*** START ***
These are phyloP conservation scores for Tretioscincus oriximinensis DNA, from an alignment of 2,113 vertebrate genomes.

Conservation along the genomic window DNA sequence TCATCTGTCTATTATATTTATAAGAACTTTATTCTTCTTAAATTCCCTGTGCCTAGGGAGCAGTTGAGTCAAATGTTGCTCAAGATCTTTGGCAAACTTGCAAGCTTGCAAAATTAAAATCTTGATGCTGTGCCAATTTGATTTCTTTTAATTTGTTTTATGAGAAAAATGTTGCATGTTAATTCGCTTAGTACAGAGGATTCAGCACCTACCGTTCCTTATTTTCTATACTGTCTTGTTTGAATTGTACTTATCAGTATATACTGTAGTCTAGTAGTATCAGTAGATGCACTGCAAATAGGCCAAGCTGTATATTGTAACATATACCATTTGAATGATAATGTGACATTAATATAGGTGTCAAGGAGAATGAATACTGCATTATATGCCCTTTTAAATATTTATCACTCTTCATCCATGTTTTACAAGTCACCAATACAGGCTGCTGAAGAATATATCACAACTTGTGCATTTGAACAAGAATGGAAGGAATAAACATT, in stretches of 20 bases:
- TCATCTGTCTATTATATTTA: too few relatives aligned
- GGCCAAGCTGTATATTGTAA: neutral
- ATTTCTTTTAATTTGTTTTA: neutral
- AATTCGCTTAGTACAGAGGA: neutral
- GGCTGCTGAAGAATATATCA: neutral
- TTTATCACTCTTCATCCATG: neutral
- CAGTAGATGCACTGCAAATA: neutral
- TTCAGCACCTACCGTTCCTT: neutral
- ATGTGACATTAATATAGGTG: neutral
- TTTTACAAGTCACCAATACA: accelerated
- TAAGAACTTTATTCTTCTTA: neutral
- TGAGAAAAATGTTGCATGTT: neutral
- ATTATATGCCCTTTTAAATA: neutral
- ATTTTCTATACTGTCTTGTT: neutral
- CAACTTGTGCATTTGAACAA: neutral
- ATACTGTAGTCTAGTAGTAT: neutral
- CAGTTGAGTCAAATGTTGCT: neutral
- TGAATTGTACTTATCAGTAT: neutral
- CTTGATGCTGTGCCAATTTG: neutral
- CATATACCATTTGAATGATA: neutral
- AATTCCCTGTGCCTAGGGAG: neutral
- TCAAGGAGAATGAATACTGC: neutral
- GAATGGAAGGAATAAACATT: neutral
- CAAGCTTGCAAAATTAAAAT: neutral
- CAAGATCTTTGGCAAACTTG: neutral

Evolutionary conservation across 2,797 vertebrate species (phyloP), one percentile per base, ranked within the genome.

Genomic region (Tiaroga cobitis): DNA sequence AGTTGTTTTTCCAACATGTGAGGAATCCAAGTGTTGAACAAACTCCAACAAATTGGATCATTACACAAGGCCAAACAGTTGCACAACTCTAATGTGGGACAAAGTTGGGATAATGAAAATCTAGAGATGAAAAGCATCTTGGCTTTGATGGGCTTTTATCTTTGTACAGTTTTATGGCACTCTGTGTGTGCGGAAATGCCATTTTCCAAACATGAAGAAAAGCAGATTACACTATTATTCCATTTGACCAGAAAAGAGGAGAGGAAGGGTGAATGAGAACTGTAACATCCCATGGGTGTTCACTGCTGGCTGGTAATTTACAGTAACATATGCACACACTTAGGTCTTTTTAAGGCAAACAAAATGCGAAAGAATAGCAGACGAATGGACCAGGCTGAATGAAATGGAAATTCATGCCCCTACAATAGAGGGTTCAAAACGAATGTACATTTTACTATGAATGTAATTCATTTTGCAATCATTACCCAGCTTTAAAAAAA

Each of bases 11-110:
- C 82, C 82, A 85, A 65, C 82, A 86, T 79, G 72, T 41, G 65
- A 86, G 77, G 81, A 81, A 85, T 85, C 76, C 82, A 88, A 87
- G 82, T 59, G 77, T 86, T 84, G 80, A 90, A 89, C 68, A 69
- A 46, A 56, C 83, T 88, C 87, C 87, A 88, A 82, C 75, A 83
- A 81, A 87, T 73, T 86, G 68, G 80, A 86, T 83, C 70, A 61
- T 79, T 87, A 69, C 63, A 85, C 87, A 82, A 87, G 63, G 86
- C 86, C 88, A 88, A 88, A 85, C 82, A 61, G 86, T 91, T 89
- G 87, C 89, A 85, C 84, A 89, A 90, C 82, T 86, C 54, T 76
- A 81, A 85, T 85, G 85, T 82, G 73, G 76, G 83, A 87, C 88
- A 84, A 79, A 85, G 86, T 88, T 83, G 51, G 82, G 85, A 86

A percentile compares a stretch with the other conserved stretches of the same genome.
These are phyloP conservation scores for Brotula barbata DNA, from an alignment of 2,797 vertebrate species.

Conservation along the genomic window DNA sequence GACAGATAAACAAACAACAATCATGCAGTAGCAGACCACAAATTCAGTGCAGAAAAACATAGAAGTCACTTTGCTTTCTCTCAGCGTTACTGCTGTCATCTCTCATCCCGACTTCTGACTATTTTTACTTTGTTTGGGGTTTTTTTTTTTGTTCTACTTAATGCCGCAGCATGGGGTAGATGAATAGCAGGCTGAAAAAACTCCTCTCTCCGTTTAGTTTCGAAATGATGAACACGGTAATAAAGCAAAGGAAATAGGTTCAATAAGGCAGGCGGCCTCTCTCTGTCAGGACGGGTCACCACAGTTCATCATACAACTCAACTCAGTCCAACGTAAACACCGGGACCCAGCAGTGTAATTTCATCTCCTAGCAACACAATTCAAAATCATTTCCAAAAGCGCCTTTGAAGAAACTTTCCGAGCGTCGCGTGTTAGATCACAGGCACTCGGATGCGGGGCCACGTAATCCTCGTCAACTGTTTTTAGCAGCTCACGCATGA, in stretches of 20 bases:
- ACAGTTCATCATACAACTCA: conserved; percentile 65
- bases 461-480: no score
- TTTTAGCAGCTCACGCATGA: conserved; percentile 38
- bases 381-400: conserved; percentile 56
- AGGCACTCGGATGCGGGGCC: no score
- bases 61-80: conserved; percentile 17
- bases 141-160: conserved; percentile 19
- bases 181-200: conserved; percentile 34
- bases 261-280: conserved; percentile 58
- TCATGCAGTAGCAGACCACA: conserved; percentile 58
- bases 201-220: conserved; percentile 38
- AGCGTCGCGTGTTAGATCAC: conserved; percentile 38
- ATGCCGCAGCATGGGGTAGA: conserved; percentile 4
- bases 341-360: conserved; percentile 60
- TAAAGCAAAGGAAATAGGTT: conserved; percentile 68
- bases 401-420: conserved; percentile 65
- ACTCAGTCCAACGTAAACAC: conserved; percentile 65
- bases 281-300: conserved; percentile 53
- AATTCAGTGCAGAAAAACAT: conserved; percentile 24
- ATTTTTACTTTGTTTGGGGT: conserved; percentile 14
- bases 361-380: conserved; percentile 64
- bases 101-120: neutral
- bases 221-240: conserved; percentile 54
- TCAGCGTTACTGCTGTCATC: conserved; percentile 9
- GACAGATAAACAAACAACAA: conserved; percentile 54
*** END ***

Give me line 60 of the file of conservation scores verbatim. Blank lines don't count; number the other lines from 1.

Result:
- ACTCAGTCCAACGTAAACAC: conserved; percentile 65